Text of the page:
English, loanword champion of the world! The art of the metaphor - Jane Hirshfield. Surprise! No one teaches it. « A Brave Writer’s Life in Brief. Image by Nadia Hatoum In all the writing literature I have crammed between DVDs on my book cases, the one literary element that gets short shrift is: Surprise.
I can’t find it—no chapters devoted to expounding its importance. Exercises for plot, dialog, essay format, poetic structure, yes. Surprise? Well, occasionally it gets a passing mention. Surprise means bursting through the door unannounced with cookies and milk, just for the reader, right when energy flags and minds wander. The best writing is as dependent on generously ladled portions of surprise throughout its lasagna layers of meaning, imagery, cool logic and vivid language as middle-aged readers are on good lighting and corrective lenses!
(124) Brave Writer - A few thoughts about freewriting... The blank... The King’s Apostrophe. Why H is the most contentious letter in the alphabet. Is it 'aitch' or 'haitch'?
Photograph: Alamy The alphabet is something not to be argued with: there are 26 letters in as fixed a sequence as the numbers 1-26; once learned in order and for the "sounds they make", you have the key to reading and the key to the way the world is classified. Or perhaps not. Actually, in the course of writing my book about the history of the letters we use, Alphabetical, I discovered that the alphabet is far from neutral. Patricia Kuhl: The linguistic genius of babies.
Where the Dollar Sign Comes From. Why is there a "b" in doubt? - Gina Cooke. This is a map of the wheel-ruts of modern English.
Etymologies are not definitions; they're explanations of what our words meant and how they sounded 600 or 2,000 years ago. We all know certain spelling errors are very common, such as miniscule or geneology. But how common exactly, and are they getting more or less common as time goes on? Spelling is the writing of one or more words with letters and diacritics.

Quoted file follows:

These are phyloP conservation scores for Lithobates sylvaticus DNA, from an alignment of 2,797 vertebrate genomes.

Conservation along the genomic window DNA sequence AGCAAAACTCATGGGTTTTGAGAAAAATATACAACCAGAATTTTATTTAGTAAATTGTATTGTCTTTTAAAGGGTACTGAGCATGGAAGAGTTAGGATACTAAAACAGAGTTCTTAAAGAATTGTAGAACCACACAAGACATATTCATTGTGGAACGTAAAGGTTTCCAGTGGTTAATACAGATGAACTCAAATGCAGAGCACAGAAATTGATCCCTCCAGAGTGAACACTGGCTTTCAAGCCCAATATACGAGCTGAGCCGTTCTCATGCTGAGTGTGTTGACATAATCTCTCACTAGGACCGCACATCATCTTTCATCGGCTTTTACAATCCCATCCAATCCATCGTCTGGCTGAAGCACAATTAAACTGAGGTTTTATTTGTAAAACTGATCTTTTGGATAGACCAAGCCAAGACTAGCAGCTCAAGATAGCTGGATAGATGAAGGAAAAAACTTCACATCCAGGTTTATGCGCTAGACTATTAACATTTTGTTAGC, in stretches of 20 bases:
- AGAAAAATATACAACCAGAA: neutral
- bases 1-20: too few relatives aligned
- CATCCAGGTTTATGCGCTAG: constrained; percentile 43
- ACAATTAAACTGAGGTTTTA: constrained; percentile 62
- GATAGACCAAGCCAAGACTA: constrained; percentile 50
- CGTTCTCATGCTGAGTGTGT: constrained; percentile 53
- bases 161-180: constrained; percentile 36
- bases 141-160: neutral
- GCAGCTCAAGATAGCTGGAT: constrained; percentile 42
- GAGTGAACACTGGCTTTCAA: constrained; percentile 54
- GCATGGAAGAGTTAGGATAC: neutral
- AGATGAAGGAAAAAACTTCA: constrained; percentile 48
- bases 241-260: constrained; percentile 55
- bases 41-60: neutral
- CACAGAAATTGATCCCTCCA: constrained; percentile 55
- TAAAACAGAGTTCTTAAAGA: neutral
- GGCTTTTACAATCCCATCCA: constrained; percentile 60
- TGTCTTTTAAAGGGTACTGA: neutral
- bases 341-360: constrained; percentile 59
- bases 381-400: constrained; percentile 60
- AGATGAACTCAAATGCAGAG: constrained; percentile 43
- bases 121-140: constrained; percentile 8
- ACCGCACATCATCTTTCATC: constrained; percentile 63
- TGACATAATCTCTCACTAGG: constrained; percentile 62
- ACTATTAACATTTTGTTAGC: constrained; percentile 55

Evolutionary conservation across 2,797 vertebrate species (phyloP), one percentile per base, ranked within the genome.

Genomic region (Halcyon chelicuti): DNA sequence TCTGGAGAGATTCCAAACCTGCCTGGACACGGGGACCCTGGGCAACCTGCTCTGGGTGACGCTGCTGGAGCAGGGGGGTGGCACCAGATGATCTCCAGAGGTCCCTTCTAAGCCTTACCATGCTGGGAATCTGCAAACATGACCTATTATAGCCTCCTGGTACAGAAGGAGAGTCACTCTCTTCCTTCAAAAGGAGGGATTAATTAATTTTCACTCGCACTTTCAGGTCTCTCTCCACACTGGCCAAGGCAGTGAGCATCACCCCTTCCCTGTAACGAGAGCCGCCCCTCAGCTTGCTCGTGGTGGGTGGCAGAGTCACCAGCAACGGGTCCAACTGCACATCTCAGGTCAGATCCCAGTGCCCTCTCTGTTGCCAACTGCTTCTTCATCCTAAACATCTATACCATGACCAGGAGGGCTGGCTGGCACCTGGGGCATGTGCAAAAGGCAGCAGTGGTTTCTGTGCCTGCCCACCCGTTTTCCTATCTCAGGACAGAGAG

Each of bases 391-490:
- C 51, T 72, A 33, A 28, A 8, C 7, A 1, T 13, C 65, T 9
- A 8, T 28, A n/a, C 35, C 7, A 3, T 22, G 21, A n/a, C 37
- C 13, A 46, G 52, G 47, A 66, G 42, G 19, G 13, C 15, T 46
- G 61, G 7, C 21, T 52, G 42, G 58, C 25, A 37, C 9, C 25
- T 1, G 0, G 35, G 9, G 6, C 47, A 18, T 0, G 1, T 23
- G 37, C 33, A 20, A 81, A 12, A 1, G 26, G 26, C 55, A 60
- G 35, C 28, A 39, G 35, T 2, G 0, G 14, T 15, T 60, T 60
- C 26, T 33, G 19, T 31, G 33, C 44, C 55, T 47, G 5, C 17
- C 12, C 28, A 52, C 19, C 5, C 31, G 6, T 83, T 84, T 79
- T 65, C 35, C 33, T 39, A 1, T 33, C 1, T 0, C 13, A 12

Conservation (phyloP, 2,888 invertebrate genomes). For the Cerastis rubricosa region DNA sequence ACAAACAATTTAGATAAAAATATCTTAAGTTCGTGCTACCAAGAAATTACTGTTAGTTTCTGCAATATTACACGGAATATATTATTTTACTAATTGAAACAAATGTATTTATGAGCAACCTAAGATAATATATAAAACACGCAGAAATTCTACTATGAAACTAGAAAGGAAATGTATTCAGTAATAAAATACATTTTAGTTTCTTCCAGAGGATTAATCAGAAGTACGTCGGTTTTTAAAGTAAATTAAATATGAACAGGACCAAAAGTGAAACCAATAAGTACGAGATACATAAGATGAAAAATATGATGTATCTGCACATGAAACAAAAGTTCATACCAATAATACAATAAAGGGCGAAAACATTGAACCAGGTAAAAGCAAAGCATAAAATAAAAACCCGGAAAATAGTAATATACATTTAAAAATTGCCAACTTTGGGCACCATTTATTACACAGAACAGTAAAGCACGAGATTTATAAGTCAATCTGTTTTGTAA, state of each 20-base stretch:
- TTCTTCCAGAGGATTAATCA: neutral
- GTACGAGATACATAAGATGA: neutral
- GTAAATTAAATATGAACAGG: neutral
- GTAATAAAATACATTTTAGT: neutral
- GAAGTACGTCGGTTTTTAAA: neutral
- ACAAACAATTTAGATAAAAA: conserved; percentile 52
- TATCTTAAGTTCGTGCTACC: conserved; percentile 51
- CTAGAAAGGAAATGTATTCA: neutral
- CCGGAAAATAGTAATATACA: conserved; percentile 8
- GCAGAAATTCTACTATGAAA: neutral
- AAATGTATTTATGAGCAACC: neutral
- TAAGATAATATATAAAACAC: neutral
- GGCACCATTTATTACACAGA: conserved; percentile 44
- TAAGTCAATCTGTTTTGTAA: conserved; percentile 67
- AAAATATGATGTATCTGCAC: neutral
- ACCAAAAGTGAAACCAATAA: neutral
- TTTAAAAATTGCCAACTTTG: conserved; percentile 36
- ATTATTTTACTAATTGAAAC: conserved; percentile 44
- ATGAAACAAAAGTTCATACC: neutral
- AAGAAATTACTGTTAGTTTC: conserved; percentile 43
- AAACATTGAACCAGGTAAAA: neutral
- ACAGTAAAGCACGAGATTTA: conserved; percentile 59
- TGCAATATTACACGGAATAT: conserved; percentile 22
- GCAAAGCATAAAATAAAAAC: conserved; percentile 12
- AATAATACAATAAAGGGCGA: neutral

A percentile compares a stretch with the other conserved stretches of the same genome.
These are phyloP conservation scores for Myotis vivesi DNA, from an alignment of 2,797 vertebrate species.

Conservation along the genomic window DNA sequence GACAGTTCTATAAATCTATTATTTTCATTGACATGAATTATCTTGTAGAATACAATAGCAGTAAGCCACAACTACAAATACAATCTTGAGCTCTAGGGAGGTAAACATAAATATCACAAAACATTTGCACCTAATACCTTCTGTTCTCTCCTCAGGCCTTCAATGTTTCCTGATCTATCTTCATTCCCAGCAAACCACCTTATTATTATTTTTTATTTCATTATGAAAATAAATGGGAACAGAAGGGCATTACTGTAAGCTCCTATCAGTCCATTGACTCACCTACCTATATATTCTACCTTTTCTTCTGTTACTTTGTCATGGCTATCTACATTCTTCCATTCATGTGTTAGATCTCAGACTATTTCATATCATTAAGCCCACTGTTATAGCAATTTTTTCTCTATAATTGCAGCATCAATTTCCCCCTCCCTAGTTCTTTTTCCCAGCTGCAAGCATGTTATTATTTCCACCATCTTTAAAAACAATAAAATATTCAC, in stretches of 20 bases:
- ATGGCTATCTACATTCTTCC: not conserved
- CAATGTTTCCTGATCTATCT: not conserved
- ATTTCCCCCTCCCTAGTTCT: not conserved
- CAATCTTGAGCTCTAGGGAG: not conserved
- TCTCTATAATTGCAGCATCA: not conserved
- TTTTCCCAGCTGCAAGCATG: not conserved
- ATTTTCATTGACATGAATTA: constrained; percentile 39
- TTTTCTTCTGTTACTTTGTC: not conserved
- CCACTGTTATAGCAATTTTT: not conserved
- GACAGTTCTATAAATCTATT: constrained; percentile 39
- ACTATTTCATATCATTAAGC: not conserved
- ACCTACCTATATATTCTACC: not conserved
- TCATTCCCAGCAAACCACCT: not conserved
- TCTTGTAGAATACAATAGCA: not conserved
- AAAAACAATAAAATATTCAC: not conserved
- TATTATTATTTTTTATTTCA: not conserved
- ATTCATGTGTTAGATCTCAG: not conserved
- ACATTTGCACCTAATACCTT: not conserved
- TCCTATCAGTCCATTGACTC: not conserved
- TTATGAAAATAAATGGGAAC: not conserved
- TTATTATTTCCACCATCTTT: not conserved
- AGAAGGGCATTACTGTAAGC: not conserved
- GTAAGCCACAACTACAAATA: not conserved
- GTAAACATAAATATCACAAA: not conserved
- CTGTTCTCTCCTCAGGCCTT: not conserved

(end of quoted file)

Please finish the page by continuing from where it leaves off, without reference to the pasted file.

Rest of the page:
In addition, the term often, but not always, means an accepted standard spelling or the process of naming the letters. On the history of spelling. by the Rev. Real Spelling www.realspelling.com. How typeface influences the way we read and think. Why is English Spelling So Messed Up? If you're a kid learning how to write, or an adult speaker of a language with sensible spelling, English spelling can seem like a cruel prank.
And even if you're a completely literate adult native speaker of English, you will still run into situations that make you wonder how English spelling ever got so messed up. Imagine A Flying Pig: How Words Take Shape In The Brain : Shots - Health News. Hide captionAlthough a flying pig doesn't exist in the real world, our brains use what we know about pigs and birds — and superheroes — to create one in our mind's eye when we hear or read those words. iStockphoto.com Although a flying pig doesn't exist in the real world, our brains use what we know about pigs and birds — and superheroes — to create one in our mind's eye when we hear or read those words.
This is a story about a duck. More precisely, it's a story about what your brain just did when you read the word "duck. " Chances are, your brain created an image of a web-footed waterfowl. Just a few decades ago, many linguists thought the human brain had evolved a special module for language. But in the 1990s, scientists began testing the language-module theory using "functional" MRI technology that let them watch the brain respond to words. 4 Changes to English So Subtle We Hardly Notice They're Happening. From 1946 to 1952, Eva Perón (full name: María Eva Duarte de Perón—though she was born Eva María Ibarguren) was Argentina’s First Lady.
Nicknamed Evita, she became a massively popular celebrity and icon to Argentinians, as well as a source of great controversy. Her life inspired the Tim Rice and Andrew Lloyd Webber Broadway musical Evita (which became the 1996 film version starring Madonna), but there’s much more to the real Evita’s life. Here are 13 facts about Perón in honor of her birthday. Eva’s father, Juan Duarte, was a wealthy farmer who raised livestock and grew crops.
The only problem was that he already had a wife and kids, so she, her mother, and her four older siblings were Duarte’s second family. In her early teens (most sources say she was 15), Perón left home to be an actress in Buenos Aires, the capital of Argentina. In January 1944, an earthquake in San Juan, Argentina killed an estimated 10,000 people. Perón at Notre Dame Cathedral in Paris in 1947. Be a better writer in 15 minutes: 4 TED-Ed lessons on grammar and word choice. There’s no denying it — the English language can be mighty tricky.
When writing a paper, a novel or even an e-mail, you might look at a sentence you just wrote and think, “Is that comma supposed to be there?” Or “Is that really the best word to use?” Fear not! TED-Ed has put together a list of four of our favorite grammar and language lessons to get your next piece of writing in tip-top shape. Bad English: Ammon Shea takes on language purists. Anne Curzan: What makes a word “real”? English Has a New Preposition, Because Internet - Megan Garber.